New York State Updates Draft Corporate Franchise Tax Regulations

The BR State + Local Tax Spotlight

On April 29, 2022, the New York State Department of Taxation and Finance (the “Department”) released what it refers to as a “final update” to its draft corporate franchise tax regulations relating to all topics except for apportionment, which it indicated will be forthcoming in summer 2022. The Department anticipates that it will commence the State Administrative Procedure Act process in fall 2022 to formally propose and adopt these draft regulations and asks that comments be provided by June 30, 2022. Once finalized, these regulations will provide welcome guidance on the corporate franchise tax reform law that went into effect over seven years ago on January 1, 2015.

The most potentially far-reaching of these revised draft regulations are the provisions—now addressing Public Law 86-272 (“P.L. 86‑272”) protection for activities conducted via the Internet. In general, P.L. 86-272 provides businesses with immunity from state income taxes when their activities in a state are limited to the solicitation of sales of tangible personal property. The updated draft regulations, which the Department notes are “largely modeled after the [Multistate Tax Commission] model statute,” address whether certain business activities conducted over the Internet go beyond solicitation of sales of tangible personal property and are thus no longer protected from state income taxation by P.L. 86-272.

Under the updated draft regulations, while presenting “static text or images” will not remove P.L. 86‑272 protection, activities such as replacing damaged products or giving technical advice on how to use products will be considered to go beyond mere solicitation and remove P.L. 86‑272 protection. The draft regulation provides several examples illustrating which Internet activities do and do not qualify for P.L. 86-272 protection. Qualifying activities include providing a static list of frequently asked questions (FAQs) on a website, placing cookies on customers’ computers as long as those cookies are only used for purposes entirely ancillary to soliciting sales (such as remembering items in a shopping cart), and maintaining a website that enables customers to purchase, select a delivery method, and pay for tangible personal property offered for sale.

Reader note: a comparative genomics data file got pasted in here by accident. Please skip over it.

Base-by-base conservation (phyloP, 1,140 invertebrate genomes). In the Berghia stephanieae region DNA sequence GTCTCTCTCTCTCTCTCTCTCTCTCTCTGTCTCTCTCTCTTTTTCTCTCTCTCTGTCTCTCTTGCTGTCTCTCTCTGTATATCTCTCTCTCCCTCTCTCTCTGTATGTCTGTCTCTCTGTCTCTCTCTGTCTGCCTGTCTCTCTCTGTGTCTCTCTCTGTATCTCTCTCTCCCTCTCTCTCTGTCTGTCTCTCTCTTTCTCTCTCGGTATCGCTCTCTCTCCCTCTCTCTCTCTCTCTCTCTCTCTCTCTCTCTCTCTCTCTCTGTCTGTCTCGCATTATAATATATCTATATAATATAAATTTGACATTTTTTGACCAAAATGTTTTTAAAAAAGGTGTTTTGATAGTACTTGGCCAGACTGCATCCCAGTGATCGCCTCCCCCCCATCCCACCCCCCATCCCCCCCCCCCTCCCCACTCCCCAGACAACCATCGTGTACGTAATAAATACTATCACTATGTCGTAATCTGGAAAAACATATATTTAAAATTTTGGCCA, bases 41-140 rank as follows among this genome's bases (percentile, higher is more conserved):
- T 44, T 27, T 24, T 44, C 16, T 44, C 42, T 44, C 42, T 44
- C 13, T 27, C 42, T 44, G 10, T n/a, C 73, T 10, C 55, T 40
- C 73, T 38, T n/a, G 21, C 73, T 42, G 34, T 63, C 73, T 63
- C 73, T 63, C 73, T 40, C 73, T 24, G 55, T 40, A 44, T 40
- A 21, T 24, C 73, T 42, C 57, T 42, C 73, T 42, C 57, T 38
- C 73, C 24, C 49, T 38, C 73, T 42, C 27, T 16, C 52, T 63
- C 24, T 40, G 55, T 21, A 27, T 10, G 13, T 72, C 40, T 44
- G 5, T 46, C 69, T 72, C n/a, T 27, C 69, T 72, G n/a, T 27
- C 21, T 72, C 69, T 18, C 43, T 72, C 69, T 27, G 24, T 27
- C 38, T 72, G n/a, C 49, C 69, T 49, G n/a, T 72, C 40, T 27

Among the activities that would not qualify for P.L. 86-272 are: offering an electronic chat service that advises customers on the use of purchased products; soliciting and receiving branded credit card applications; placing cookies on customers’ computers that will be used for purposes that are ancillary to the solicitation of sales (such as to develop new products or identify new items to offer for sale); offering extended warranty plans for sale; allowing customers to apply for non-sales positions with the company through the website; providing upgrades and repairs remotely; and contracting with New York customers to stream videos and music. 

Due to the extensive nature of Internet activities that can cause a business to lose P.L. 86‑272 protection under the draft regulations, a business seeking to maintain its protected status may want to carefully tailor its website to curtail any potentially problematic activities if the regulations are adopted in their current form. However, at the current time, the Department’s website reminds taxpayers that the draft regulations are not final and may not be relied upon.

This article is one in a series of articles written for the May 2022 edition of The BR State + Local Tax Spotlight.

© 2022 Blank Rome LLP. All rights reserved. Please contact Blank Rome for permission to reprint. Notice: The purpose of this update is to identify select developments that may be of interest to readers. The information contained herein is abridged and summarized from various sources, the accuracy and completeness of which cannot be assured. This update should not be construed as legal advice or opinion, and is not a substitute for the advice of counsel.